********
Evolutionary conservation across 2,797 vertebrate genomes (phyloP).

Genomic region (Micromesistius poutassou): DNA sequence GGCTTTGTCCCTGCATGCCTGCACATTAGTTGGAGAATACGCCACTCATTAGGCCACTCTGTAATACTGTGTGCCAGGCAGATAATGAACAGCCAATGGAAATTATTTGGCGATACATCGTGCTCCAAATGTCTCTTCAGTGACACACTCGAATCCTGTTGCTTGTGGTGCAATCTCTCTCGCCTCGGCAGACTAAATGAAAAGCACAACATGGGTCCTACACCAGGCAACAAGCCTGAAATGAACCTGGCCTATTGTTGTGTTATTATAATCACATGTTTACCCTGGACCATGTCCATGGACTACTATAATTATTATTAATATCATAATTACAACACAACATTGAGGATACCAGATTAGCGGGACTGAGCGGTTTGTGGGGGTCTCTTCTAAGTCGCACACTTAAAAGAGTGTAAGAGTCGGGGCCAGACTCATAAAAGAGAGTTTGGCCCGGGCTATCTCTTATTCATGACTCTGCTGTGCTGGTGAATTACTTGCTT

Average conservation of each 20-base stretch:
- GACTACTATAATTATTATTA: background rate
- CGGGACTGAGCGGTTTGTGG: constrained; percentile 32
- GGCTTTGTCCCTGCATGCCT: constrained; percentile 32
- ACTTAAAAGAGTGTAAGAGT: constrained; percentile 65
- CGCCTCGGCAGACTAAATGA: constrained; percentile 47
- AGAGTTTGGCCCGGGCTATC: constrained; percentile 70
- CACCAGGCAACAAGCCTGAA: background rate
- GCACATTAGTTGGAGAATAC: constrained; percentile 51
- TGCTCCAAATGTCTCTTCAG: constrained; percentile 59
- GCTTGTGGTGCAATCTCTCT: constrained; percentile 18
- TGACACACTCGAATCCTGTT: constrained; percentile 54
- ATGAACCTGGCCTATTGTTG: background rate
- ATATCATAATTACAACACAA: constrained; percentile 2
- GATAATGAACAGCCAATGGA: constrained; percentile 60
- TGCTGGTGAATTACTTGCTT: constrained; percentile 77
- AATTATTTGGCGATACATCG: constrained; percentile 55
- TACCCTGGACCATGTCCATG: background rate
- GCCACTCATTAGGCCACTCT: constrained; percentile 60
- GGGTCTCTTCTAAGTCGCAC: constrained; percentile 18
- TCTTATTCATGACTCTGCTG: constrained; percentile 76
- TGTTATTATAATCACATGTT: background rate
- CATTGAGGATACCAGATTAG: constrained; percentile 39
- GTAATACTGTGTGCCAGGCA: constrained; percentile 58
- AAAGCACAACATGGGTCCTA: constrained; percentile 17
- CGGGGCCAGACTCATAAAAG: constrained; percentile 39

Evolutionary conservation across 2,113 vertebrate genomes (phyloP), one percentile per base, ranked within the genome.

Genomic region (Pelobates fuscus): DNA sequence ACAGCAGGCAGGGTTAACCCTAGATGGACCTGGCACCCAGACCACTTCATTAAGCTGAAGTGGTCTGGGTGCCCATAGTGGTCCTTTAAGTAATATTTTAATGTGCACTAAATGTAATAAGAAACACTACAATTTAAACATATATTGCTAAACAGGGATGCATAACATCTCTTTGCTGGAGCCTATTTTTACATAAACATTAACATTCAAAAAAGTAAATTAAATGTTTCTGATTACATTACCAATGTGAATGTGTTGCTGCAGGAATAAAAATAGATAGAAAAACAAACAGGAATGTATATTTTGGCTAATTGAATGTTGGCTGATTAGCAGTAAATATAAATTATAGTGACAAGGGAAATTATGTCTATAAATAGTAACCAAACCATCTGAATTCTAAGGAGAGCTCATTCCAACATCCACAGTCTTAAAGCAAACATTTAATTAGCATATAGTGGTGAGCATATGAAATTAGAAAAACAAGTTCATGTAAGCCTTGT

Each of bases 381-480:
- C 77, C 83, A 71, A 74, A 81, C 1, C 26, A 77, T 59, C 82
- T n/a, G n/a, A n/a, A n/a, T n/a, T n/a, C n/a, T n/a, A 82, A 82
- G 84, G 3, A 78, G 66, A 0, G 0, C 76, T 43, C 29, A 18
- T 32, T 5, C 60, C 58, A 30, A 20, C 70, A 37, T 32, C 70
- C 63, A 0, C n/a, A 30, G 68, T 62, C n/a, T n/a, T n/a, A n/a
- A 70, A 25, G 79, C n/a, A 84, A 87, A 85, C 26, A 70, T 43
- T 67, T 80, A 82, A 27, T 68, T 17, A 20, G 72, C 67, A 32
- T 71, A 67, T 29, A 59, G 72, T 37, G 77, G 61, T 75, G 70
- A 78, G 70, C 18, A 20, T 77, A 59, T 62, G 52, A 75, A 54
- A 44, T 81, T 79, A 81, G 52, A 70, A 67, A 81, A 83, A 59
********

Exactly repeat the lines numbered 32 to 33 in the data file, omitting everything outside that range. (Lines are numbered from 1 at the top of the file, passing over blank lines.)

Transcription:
- C 77, C 83, A 71, A 74, A 81, C 1, C 26, A 77, T 59, C 82
- T n/a, G n/a, A n/a, A n/a, T n/a, T n/a, C n/a, T n/a, A 82, A 82